Each change of seasons in temperate parts of the United States is an excuse to celebrate! There's the lemming-like rush to the beach just ahead of summertime, pilgrimages to gape at the changing leaves come autumn, the waxing of skis in fervent anticipation of winter snowfalls.
But nothing quite compares to our imaginative rites of Spring. We don't usually take it to the extremes of the ancient pagans of Europe, who debauched wildly at the vernal, or Spring, equinox in tribute to Eoster, the lunar goddess of fertility from whom the modern word "Easter" derives. But the first warm wafts of air do intoxicate us.
The game of baseball's Spring Training in Florida and Arizona warmly welcomes back the scents of oiled leather, fresh grass, popcorn and beer. A cheery robin, heading north and pausing to hop across our lawn, presages the pleasant chirps of chickadees and nuthatches to come. With the first balmy weekend, we set to scrubbing the barbecue grill, oiling the mountain bike, and rousting the winter's mustiness out of our homes with a good Spring cleaning. In the American Southwest, state parks direct visitors to ancient Indian stonepiles built to mark Spring's arrival through a wondrous interplay of rocks and rays of the sun.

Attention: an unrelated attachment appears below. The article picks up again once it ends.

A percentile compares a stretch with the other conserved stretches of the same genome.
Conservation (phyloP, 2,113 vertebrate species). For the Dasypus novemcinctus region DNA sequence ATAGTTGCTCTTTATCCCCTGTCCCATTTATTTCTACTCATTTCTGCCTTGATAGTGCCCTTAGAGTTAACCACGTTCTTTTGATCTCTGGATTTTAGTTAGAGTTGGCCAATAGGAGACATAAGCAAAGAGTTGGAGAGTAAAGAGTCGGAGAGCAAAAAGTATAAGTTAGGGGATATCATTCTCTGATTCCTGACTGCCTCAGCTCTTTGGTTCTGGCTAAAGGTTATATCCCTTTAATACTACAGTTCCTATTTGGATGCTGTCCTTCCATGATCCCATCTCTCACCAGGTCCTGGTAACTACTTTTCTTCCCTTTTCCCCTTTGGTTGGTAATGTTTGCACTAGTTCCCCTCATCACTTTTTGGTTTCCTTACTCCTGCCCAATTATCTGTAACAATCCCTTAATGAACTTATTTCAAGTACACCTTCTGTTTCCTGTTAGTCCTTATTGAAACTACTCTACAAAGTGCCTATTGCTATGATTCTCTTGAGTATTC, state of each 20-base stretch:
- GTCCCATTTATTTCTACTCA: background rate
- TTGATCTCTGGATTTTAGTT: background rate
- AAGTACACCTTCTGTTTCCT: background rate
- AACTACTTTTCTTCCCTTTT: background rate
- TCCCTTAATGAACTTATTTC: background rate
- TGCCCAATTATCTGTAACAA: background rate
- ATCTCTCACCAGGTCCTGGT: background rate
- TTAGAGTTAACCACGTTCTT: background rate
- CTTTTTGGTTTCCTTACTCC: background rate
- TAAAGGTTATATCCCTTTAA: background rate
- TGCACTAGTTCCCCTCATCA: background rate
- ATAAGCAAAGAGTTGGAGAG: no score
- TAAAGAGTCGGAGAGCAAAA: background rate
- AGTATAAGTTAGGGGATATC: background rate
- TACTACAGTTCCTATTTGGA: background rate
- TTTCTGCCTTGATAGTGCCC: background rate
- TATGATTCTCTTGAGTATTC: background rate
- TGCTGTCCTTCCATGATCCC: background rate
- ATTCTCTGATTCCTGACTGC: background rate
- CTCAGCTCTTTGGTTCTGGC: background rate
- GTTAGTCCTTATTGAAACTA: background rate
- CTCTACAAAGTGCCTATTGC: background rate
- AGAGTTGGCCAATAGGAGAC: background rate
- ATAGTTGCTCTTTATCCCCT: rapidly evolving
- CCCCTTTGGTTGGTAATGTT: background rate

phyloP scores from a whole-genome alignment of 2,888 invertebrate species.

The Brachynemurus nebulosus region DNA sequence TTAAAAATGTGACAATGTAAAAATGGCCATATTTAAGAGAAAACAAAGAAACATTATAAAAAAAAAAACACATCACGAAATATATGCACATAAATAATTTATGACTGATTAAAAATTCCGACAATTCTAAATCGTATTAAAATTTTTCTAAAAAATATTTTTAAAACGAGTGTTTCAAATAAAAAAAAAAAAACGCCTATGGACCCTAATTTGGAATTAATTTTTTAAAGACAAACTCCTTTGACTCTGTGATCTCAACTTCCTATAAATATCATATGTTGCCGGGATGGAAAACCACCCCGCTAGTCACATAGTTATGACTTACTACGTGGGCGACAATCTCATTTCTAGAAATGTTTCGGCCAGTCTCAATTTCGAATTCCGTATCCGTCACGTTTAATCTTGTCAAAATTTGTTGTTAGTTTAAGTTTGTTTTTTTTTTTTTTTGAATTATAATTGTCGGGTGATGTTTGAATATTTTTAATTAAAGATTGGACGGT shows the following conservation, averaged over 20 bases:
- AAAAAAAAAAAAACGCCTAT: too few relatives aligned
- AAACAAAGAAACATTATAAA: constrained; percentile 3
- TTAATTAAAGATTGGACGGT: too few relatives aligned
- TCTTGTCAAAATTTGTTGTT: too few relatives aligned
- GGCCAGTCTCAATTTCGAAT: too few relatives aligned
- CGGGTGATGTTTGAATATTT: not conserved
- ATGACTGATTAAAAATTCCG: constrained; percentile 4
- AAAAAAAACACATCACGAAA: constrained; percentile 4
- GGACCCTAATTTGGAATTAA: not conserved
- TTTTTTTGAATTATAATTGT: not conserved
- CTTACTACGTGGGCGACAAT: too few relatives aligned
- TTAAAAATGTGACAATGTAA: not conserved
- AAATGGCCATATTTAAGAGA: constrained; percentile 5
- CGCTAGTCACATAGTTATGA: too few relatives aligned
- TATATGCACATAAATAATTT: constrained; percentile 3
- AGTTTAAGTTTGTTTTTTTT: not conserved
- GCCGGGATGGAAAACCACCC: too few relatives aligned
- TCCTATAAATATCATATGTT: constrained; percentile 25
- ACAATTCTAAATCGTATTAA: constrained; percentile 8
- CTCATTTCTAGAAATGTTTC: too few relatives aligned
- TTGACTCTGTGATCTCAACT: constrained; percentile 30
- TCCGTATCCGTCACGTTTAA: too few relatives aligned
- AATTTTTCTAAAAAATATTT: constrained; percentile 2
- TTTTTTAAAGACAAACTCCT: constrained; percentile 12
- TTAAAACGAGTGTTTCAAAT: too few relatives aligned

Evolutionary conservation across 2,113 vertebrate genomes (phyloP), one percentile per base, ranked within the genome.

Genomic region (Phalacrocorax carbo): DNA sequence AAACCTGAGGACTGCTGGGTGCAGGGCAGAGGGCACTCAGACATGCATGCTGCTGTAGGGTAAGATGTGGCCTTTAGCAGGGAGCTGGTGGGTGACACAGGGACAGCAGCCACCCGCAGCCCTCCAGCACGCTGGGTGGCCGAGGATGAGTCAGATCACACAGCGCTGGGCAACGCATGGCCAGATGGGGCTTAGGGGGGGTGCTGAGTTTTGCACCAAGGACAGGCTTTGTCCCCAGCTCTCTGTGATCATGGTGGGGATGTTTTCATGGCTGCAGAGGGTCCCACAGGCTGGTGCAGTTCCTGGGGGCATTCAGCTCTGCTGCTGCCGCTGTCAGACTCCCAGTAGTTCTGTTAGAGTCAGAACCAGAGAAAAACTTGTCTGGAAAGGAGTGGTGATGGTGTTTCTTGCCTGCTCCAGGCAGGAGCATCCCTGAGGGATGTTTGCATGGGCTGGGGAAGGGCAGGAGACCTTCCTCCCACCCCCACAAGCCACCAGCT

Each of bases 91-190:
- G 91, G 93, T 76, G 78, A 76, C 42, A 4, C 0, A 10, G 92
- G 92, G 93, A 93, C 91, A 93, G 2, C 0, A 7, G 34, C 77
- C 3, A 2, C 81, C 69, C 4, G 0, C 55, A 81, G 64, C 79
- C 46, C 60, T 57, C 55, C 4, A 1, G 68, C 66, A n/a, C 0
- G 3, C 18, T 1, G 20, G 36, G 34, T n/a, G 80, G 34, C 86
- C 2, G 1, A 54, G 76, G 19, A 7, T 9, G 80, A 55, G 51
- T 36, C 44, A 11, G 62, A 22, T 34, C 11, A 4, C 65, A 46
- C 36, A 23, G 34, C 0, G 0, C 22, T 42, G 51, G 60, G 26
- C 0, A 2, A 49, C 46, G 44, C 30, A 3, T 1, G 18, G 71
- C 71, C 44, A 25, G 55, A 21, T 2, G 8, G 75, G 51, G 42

And perhaps our most distinctive Spring commemoration takes place in Annapolis, capital of the East Coast state of Maryland. Boaters there salute the season with the annual "Burning of the Socks" ritual. A winter's heap of smelly socks is heaved onto a raging bonfire, for it will soon be time to don one's boat shoes, which are typically worn without stockings.
At this year's event, an old boater had some sage advice. During the Spring sock-burning, he told the Associated Press, "it's a good idea to stand upwind."